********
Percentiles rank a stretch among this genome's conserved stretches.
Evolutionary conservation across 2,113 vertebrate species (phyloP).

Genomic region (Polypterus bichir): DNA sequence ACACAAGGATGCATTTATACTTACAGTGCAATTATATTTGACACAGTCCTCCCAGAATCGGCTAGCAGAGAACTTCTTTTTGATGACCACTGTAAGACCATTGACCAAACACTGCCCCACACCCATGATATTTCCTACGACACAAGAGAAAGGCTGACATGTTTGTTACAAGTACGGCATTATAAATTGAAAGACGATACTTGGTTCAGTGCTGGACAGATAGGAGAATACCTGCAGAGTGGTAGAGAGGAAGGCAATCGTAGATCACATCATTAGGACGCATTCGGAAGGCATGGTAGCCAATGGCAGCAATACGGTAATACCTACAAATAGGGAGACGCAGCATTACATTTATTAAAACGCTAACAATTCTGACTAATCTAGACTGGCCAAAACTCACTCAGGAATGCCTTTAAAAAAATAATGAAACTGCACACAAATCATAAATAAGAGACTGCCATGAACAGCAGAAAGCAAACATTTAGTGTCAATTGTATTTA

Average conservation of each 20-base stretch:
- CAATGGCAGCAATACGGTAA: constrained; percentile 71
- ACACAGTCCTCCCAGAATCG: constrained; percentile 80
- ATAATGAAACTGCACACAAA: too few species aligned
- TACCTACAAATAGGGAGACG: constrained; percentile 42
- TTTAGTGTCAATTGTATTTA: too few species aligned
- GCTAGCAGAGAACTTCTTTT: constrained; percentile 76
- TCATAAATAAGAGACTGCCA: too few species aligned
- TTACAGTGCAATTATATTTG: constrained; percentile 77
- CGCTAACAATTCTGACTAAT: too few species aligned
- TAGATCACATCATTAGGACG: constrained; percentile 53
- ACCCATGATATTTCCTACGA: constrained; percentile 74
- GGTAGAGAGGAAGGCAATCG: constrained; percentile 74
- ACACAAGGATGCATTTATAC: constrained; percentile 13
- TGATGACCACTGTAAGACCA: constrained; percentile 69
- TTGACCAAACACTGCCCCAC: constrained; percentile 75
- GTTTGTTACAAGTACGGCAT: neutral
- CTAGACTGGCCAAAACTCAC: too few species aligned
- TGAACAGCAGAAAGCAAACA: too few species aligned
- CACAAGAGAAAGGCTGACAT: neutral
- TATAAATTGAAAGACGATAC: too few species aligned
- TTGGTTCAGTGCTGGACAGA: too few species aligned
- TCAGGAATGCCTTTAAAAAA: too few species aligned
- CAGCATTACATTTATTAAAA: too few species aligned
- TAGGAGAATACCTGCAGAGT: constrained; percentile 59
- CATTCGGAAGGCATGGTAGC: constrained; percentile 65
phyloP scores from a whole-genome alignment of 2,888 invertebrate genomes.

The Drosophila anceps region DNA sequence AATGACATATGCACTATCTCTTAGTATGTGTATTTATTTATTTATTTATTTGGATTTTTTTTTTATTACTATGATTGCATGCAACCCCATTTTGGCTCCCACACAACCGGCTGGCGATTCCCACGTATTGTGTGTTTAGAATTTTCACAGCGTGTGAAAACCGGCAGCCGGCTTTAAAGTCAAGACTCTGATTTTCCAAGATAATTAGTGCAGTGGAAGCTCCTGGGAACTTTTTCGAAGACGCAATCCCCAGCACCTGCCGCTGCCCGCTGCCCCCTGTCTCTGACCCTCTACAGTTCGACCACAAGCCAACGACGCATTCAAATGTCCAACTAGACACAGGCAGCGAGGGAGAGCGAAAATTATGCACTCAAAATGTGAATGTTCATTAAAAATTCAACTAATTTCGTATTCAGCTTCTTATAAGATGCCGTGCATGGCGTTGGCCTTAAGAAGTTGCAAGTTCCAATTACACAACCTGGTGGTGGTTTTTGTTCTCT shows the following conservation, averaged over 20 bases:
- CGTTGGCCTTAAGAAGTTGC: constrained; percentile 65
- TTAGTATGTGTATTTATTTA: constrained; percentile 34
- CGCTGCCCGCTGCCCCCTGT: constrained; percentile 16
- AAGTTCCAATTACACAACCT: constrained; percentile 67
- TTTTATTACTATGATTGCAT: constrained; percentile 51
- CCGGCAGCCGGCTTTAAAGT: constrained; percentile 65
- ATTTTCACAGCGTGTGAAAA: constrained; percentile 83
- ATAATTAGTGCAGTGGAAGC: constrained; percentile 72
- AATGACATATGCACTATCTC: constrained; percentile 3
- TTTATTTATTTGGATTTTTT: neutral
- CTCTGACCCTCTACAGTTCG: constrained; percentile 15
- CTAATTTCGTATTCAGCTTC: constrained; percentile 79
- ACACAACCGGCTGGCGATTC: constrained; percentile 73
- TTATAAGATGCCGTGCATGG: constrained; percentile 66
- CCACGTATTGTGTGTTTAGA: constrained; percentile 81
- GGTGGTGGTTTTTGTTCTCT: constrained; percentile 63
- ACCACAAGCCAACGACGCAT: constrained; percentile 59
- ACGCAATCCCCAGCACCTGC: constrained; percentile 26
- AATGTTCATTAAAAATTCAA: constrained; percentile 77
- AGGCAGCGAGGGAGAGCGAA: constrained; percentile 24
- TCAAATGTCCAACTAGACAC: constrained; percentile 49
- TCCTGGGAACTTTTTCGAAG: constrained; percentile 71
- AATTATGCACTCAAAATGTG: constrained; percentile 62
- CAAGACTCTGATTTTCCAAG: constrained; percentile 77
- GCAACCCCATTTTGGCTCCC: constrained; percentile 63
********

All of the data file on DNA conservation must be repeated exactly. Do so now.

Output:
Percentiles rank a stretch among this genome's conserved stretches.
Evolutionary conservation across 2,113 vertebrate species (phyloP).

Genomic region (Polypterus bichir): DNA sequence ACACAAGGATGCATTTATACTTACAGTGCAATTATATTTGACACAGTCCTCCCAGAATCGGCTAGCAGAGAACTTCTTTTTGATGACCACTGTAAGACCATTGACCAAACACTGCCCCACACCCATGATATTTCCTACGACACAAGAGAAAGGCTGACATGTTTGTTACAAGTACGGCATTATAAATTGAAAGACGATACTTGGTTCAGTGCTGGACAGATAGGAGAATACCTGCAGAGTGGTAGAGAGGAAGGCAATCGTAGATCACATCATTAGGACGCATTCGGAAGGCATGGTAGCCAATGGCAGCAATACGGTAATACCTACAAATAGGGAGACGCAGCATTACATTTATTAAAACGCTAACAATTCTGACTAATCTAGACTGGCCAAAACTCACTCAGGAATGCCTTTAAAAAAATAATGAAACTGCACACAAATCATAAATAAGAGACTGCCATGAACAGCAGAAAGCAAACATTTAGTGTCAATTGTATTTA

Average conservation of each 20-base stretch:
- CAATGGCAGCAATACGGTAA: constrained; percentile 71
- ACACAGTCCTCCCAGAATCG: constrained; percentile 80
- ATAATGAAACTGCACACAAA: too few species aligned
- TACCTACAAATAGGGAGACG: constrained; percentile 42
- TTTAGTGTCAATTGTATTTA: too few species aligned
- GCTAGCAGAGAACTTCTTTT: constrained; percentile 76
- TCATAAATAAGAGACTGCCA: too few species aligned
- TTACAGTGCAATTATATTTG: constrained; percentile 77
- CGCTAACAATTCTGACTAAT: too few species aligned
- TAGATCACATCATTAGGACG: constrained; percentile 53
- ACCCATGATATTTCCTACGA: constrained; percentile 74
- GGTAGAGAGGAAGGCAATCG: constrained; percentile 74
- ACACAAGGATGCATTTATAC: constrained; percentile 13
- TGATGACCACTGTAAGACCA: constrained; percentile 69
- TTGACCAAACACTGCCCCAC: constrained; percentile 75
- GTTTGTTACAAGTACGGCAT: neutral
- CTAGACTGGCCAAAACTCAC: too few species aligned
- TGAACAGCAGAAAGCAAACA: too few species aligned
- CACAAGAGAAAGGCTGACAT: neutral
- TATAAATTGAAAGACGATAC: too few species aligned
- TTGGTTCAGTGCTGGACAGA: too few species aligned
- TCAGGAATGCCTTTAAAAAA: too few species aligned
- CAGCATTACATTTATTAAAA: too few species aligned
- TAGGAGAATACCTGCAGAGT: constrained; percentile 59
- CATTCGGAAGGCATGGTAGC: constrained; percentile 65
phyloP scores from a whole-genome alignment of 2,888 invertebrate genomes.

The Drosophila anceps region DNA sequence AATGACATATGCACTATCTCTTAGTATGTGTATTTATTTATTTATTTATTTGGATTTTTTTTTTATTACTATGATTGCATGCAACCCCATTTTGGCTCCCACACAACCGGCTGGCGATTCCCACGTATTGTGTGTTTAGAATTTTCACAGCGTGTGAAAACCGGCAGCCGGCTTTAAAGTCAAGACTCTGATTTTCCAAGATAATTAGTGCAGTGGAAGCTCCTGGGAACTTTTTCGAAGACGCAATCCCCAGCACCTGCCGCTGCCCGCTGCCCCCTGTCTCTGACCCTCTACAGTTCGACCACAAGCCAACGACGCATTCAAATGTCCAACTAGACACAGGCAGCGAGGGAGAGCGAAAATTATGCACTCAAAATGTGAATGTTCATTAAAAATTCAACTAATTTCGTATTCAGCTTCTTATAAGATGCCGTGCATGGCGTTGGCCTTAAGAAGTTGCAAGTTCCAATTACACAACCTGGTGGTGGTTTTTGTTCTCT shows the following conservation, averaged over 20 bases:
- CGTTGGCCTTAAGAAGTTGC: constrained; percentile 65
- TTAGTATGTGTATTTATTTA: constrained; percentile 34
- CGCTGCCCGCTGCCCCCTGT: constrained; percentile 16
- AAGTTCCAATTACACAACCT: constrained; percentile 67
- TTTTATTACTATGATTGCAT: constrained; percentile 51
- CCGGCAGCCGGCTTTAAAGT: constrained; percentile 65
- ATTTTCACAGCGTGTGAAAA: constrained; percentile 83
- ATAATTAGTGCAGTGGAAGC: constrained; percentile 72
- AATGACATATGCACTATCTC: constrained; percentile 3
- TTTATTTATTTGGATTTTTT: neutral
- CTCTGACCCTCTACAGTTCG: constrained; percentile 15
- CTAATTTCGTATTCAGCTTC: constrained; percentile 79
- ACACAACCGGCTGGCGATTC: constrained; percentile 73
- TTATAAGATGCCGTGCATGG: constrained; percentile 66
- CCACGTATTGTGTGTTTAGA: constrained; percentile 81
- GGTGGTGGTTTTTGTTCTCT: constrained; percentile 63
- ACCACAAGCCAACGACGCAT: constrained; percentile 59
- ACGCAATCCCCAGCACCTGC: constrained; percentile 26
- AATGTTCATTAAAAATTCAA: constrained; percentile 77
- AGGCAGCGAGGGAGAGCGAA: constrained; percentile 24
- TCAAATGTCCAACTAGACAC: constrained; percentile 49
- TCCTGGGAACTTTTTCGAAG: constrained; percentile 71
- AATTATGCACTCAAAATGTG: constrained; percentile 62
- CAAGACTCTGATTTTCCAAG: constrained; percentile 77
- GCAACCCCATTTTGGCTCCC: constrained; percentile 63